But questions have been raised about the very different imperatives that drive the three different professions at play: physician, journalist, TV personality. About the power of a single comment gone sideways that can mislead audiences, sometimes into taking chances they oughtn’t take. Even about whether TV doctors should be in the business of bucking up the nation’s mood at all, or should instead just stick to serving the facts, without any additional morale-boosting or comforting.

“Walter Cronkite was considered the most trusted American when he was an anchor and he would always end with ‘And that’s the way it is,'” says Thomas Cooper, professor of Media Ethics at Emerson College in Boston. “There’s that almost pontifical pronouncement that people want in an age of uncertainty. All of that is what audiences are looking for from TV doctors now.”

But can TV doctors do that—and should they even try?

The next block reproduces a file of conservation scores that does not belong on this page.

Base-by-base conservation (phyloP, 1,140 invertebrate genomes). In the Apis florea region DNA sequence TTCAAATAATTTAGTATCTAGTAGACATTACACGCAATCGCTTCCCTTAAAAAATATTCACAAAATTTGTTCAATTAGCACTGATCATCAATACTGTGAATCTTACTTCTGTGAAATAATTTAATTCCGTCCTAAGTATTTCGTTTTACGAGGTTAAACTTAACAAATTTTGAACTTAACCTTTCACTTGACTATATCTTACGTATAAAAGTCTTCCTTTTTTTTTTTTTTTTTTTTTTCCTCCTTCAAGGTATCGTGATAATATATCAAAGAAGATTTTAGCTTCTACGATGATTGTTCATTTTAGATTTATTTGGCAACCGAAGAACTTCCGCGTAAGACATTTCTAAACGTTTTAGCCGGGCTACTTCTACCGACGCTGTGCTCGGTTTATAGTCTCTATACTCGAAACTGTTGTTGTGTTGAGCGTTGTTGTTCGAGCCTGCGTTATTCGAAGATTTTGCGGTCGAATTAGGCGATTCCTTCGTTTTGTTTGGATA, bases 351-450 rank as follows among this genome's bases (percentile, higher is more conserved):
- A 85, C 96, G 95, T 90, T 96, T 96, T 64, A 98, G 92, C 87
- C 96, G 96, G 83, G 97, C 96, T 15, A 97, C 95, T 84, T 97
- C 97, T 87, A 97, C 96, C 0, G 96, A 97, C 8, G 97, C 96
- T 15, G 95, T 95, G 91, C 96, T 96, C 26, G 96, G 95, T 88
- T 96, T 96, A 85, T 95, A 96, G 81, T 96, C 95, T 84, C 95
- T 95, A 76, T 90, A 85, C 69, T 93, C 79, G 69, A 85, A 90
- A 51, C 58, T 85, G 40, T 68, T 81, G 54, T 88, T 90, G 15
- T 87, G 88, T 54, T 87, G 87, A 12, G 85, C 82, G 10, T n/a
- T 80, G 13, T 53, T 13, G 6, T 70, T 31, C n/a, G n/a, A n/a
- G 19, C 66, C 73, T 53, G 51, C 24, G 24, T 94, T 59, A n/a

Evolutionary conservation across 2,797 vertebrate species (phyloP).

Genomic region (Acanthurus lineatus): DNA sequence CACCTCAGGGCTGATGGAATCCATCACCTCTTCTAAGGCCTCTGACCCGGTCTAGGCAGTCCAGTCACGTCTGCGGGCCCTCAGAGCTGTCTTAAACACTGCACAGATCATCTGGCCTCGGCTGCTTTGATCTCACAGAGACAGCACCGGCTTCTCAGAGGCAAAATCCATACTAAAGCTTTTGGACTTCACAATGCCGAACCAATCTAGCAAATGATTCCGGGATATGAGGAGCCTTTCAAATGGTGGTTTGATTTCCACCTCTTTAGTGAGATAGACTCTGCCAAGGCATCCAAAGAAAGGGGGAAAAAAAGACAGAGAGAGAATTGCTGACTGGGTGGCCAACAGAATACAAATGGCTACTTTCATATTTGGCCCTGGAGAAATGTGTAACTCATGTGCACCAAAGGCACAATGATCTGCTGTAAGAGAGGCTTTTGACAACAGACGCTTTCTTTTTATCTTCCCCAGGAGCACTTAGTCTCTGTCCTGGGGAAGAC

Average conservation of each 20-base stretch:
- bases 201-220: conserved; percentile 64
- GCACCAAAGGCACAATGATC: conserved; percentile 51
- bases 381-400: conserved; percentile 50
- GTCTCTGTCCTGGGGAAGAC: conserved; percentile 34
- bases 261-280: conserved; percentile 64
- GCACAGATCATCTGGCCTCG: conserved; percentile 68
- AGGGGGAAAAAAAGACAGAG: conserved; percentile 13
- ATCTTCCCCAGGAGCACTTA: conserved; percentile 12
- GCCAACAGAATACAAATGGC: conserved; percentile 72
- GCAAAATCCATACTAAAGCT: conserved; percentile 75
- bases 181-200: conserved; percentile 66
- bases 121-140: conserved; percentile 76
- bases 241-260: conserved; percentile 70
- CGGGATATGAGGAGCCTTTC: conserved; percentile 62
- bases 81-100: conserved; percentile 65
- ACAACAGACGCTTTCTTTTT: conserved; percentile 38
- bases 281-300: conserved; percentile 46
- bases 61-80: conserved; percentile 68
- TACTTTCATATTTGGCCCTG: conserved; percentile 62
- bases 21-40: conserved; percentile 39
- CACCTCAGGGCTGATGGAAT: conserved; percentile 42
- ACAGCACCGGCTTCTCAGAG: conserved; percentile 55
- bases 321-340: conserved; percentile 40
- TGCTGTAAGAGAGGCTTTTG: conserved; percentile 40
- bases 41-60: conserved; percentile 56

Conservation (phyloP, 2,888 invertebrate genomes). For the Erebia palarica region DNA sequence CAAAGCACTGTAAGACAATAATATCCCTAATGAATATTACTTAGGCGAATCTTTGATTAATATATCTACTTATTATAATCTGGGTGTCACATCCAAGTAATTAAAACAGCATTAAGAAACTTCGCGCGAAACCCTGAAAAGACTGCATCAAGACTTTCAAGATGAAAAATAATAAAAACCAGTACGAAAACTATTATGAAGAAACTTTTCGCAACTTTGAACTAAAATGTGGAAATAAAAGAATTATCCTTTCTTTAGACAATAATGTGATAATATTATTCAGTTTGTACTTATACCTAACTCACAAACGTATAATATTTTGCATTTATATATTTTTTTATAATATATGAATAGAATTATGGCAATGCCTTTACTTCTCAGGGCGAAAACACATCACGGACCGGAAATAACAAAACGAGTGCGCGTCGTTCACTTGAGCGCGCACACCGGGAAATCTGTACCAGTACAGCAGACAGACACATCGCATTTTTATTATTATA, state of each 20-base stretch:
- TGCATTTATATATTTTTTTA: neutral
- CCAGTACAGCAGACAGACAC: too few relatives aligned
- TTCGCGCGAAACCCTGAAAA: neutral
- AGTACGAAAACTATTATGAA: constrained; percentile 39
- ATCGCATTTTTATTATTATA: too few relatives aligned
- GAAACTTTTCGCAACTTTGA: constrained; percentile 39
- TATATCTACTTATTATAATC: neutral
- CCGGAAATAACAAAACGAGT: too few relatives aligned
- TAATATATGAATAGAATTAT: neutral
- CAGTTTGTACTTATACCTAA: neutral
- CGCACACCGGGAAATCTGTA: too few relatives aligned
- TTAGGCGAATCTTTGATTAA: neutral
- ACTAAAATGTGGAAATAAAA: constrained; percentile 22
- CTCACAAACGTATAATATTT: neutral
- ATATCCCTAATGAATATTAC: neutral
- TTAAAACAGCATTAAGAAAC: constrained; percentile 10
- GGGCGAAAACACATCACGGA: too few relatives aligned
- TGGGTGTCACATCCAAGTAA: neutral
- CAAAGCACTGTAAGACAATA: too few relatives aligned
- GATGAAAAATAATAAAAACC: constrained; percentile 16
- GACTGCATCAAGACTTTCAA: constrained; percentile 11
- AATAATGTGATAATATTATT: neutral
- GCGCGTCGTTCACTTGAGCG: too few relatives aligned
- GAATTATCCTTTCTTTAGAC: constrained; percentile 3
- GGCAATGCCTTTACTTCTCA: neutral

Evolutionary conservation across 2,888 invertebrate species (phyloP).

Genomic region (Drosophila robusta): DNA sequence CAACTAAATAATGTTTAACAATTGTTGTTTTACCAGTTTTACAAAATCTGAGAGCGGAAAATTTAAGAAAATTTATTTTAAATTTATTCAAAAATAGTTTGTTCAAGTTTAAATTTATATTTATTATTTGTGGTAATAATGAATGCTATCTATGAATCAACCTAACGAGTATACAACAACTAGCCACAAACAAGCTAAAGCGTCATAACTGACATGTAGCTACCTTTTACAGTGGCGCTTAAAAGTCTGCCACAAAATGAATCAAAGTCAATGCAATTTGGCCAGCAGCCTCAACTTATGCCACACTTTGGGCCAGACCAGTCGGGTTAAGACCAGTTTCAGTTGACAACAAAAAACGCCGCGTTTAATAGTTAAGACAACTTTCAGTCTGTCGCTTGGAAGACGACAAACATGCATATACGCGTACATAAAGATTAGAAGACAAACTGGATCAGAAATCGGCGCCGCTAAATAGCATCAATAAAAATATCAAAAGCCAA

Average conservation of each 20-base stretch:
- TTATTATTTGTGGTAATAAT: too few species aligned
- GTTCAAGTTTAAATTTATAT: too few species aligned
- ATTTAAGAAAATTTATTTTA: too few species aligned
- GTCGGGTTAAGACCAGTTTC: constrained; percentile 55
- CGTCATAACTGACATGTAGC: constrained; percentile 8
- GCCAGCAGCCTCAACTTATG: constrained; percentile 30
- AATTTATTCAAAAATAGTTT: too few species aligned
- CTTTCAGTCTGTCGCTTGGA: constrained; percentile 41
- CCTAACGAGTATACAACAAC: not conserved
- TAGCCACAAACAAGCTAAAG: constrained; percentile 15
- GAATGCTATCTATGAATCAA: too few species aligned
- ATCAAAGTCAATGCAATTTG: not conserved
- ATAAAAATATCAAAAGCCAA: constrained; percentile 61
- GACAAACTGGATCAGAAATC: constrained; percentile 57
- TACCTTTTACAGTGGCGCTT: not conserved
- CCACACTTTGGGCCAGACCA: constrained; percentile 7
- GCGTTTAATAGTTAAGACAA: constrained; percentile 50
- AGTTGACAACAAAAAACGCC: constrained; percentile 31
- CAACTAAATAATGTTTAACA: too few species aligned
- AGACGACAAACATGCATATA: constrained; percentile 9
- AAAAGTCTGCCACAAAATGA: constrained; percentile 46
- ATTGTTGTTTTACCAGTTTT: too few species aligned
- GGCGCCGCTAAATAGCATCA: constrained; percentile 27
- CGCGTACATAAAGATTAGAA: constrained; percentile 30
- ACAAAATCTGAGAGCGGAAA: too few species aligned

Hippocratic hierarchy

The American Medical Association (AMA) does not fool around when it comes to doctors crossing the line from the examining room to the green room. While the organization tolerates TV moonlighting, its constitution and bylaws include an extensive section setting forth the ethical standards their members are supposed to meet when they go in front of a camera. Some of the guidance is anodyne stuff: strive for accuracy; include both benefits and risks in discussions of treatments; refrain from making clinical diagnoses of public figures; and always remember you are a doctor first and journalist second.

But the AMA gets more specific too, offering guidance tailored to the different ways different kinds of doctors interact with the media—the head of the federal agency who delivers occasional press conferences; the university researcher who is regularly approached by the media for comment and quotes; the doctor who is also a daytime talk show host.

In the current pandemic, Dr. Anthony Fauci, head of the National Institute of Allergy and Infectious Diseases, and Dr. Deborah Birx, the White House Coronavirus Response Coordinator, are both firmly in the first of the AMA’s three categories. They have become among the most conspicuous faces of the pandemic response.

Fauci in particular, says Cooper, is “the household name type of personality who [Americans] would most want to spend an evening with over the dinner table.”